Communicating Engagement, Engaging Communication: Part 2

by James Fortney, Instructional Developer, Reinert Center Earlier this fall, I posted a short entry in The Notebook about the role of communication in developing and sustaining classroom engagement. I described engagement as a “potentially inventive conversation between communities with differences,” wherein members work together to generate new ways of thinking and talking (Deetz, 2008, […]

Collaborations in Teaching and Learning: A Transformative Experience

by Lenin Grajo, Assistant Professor, Occupational Science and Occupational Therapy In the Fall semester of 2013, I started having conversations about an international teaching and learning collaboration with a colleague and mentor of mine from the Department of Occupational Therapy in the University of the Philippines in Manila (UPM) for implementation in the fall of the following […]

How Do I Get My Students to Read the Assignment?

by Kim Levenhagen PT, DPT, WCC, Department of Physical Therapy and Athletic Training This has been a problem for me since my early years of teaching: I would come to class after assigning a reading ready for a robust conversation in the classroom.  Then, I would pose a softball of a question to the class to […]

Make Office Hours Great Again

by Mitch Lorenz, Graduate Assistant, Reinert Center The focus on effective teaching within the classroom can overshadow the importance of effective teaching outside of the classroom. Interactions with students outside of class can take many forms, from the post-class clarification to the awkward public run-in, but the most structured outside of class interactions occur during […]

One Key to Pedagogical Success: Questions and Enduring the Awkward Silence

by Kenneth L. Parker, Steber Professor in Theological Studies At the beginning of each academic year, I have to relearn the same lesson: enduring the awkward silence after a question has been asked. At the start of my career this “skill” seemed unendurable. It felt far easier to fill the empty void of fifty or seventy-five […]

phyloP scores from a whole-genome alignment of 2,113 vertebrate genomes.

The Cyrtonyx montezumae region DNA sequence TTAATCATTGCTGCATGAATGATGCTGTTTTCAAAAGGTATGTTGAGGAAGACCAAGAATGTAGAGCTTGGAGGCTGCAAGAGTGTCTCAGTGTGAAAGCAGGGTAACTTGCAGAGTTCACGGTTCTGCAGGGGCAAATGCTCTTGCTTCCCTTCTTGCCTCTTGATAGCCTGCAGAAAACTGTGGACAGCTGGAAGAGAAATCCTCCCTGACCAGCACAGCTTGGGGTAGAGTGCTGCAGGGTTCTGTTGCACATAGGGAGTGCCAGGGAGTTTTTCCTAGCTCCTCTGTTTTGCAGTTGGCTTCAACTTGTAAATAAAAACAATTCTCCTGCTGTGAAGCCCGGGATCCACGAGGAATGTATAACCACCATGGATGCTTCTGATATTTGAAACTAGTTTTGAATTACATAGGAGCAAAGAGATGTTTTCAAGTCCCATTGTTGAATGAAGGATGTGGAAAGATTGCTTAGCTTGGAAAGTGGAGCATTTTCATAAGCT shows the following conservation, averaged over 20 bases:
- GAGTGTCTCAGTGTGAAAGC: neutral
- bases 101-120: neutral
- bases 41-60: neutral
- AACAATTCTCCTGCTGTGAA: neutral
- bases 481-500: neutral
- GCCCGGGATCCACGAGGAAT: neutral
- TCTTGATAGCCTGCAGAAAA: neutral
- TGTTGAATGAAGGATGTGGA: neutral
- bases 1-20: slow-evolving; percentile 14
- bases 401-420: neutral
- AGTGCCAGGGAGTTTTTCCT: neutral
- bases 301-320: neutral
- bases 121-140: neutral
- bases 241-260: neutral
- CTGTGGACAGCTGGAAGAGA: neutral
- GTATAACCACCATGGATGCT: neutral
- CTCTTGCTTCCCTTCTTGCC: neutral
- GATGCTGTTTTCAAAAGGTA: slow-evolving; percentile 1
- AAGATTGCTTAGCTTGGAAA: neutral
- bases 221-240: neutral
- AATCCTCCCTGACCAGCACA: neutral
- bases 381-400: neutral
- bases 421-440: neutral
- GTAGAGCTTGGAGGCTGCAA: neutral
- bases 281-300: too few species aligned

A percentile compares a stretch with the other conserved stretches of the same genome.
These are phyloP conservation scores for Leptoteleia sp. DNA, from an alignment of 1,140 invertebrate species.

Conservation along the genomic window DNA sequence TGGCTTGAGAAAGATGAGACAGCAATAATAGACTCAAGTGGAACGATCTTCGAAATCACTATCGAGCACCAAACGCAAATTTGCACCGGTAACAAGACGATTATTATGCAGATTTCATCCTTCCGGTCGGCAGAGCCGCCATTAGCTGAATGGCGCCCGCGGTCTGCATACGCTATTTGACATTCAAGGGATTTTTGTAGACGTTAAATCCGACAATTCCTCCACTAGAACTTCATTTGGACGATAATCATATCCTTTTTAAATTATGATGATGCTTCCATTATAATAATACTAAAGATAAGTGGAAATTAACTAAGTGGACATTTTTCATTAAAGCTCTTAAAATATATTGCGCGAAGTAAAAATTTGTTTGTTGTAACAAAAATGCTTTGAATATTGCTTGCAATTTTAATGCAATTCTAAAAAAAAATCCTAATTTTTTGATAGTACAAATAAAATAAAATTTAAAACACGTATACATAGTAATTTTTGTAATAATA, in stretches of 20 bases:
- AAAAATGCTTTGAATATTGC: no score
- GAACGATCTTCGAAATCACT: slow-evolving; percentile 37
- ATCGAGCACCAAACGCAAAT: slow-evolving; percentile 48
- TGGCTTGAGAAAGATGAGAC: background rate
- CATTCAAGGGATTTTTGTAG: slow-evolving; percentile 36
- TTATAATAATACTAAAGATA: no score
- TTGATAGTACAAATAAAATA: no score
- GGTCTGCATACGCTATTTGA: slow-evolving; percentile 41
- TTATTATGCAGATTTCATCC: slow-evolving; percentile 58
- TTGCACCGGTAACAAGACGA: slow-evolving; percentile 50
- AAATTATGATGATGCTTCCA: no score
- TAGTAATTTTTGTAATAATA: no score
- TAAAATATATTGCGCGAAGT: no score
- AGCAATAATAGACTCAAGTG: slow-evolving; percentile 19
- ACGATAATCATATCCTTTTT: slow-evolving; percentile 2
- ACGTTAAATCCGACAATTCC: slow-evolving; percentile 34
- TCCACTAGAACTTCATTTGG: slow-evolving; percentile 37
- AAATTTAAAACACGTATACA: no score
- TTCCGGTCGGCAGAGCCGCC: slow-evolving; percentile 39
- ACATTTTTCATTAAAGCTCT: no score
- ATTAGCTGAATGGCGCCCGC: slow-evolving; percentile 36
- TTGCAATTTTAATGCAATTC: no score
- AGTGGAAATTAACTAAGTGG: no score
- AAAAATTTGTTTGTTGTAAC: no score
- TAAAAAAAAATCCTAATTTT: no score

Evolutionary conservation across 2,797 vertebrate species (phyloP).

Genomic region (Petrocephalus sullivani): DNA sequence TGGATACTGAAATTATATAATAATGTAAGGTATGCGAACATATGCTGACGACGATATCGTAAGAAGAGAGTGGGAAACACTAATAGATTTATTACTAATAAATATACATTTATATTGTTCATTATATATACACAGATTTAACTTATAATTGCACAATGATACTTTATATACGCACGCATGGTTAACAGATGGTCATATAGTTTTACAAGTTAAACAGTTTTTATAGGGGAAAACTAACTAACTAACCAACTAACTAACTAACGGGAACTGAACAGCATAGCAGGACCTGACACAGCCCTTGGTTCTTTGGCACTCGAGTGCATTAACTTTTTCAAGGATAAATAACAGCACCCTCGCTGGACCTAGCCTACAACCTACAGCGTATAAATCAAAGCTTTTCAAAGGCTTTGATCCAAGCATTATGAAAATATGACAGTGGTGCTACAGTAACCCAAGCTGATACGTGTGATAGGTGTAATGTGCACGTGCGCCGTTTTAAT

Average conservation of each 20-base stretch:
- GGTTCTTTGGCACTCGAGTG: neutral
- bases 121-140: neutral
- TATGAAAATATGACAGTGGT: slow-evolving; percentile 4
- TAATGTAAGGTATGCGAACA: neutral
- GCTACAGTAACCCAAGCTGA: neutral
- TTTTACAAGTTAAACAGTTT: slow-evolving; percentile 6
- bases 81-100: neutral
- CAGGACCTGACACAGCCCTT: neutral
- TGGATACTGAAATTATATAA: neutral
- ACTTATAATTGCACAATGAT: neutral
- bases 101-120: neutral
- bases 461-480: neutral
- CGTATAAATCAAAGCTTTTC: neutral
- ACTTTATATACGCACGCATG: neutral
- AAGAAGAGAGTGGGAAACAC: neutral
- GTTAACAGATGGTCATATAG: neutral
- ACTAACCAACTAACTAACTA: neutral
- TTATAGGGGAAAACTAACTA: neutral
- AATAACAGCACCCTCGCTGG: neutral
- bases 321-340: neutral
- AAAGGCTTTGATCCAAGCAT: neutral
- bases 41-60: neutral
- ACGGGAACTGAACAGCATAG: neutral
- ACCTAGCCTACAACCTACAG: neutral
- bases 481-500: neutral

Communicating Engagement, Engaging Communication

by James Fortney, Instructional Developer, Reinert Center The term “engagement” continues to be fashionable in conversations about teaching, research, and the role of service in higher education. It often functions as a buzzword, referenced here and there to signify a thing we value and strive to achieve in our work. And yet, we are rarely […]

New Resource Guide: Making Student Work Public Online

The Reinert Center has a series of brief resource guides designed to provide quick information on topics related to teaching.   Our latest resource guide, Making Student Work Public Online, addresses some of the major considerations needed when using online platforms for student assignments. As more assignments go online, it is important for faculty to know some of the ethical and […]

Effective Classroom Demonstrations

by Kelly McEnerney, Graduate Assistant, Reinert Center As pedagogical tools for engaging students, demonstrations serve a useful role in the classroom, particularly when used to introduce concepts that are difficult to convey in words. To extend this point, imagine a classic example of a child learning to tie shoes. Take a few seconds to formulate […]

Creating Significant Learning Experiences: Takeaways from the Annual National Workshop

by Sandy Gambill, Instructional Developer, Reinert Center Now in it’s 2nd edition, L. Dee Fink’s Creating Significant Learning Experiences has impacted many instructors’ decisions around course design. I recently had the opportunity to attend the annual workshop offered by Fink and Associates on applying the course design model they have developed.  Here are two elements […]

Using Ground Rules to Support a Diverse Learning Environment

by Elisabeth Hedrick-Moser, Instructor  When I was a college student, and before I thought about it more intentionally, I thought “diversity” in education was really code for “politically correct,” or just a way to prevent or correct racism or stereotyping.  I’ve since learned that diversity is, in itself, a positive force for education. Think about […]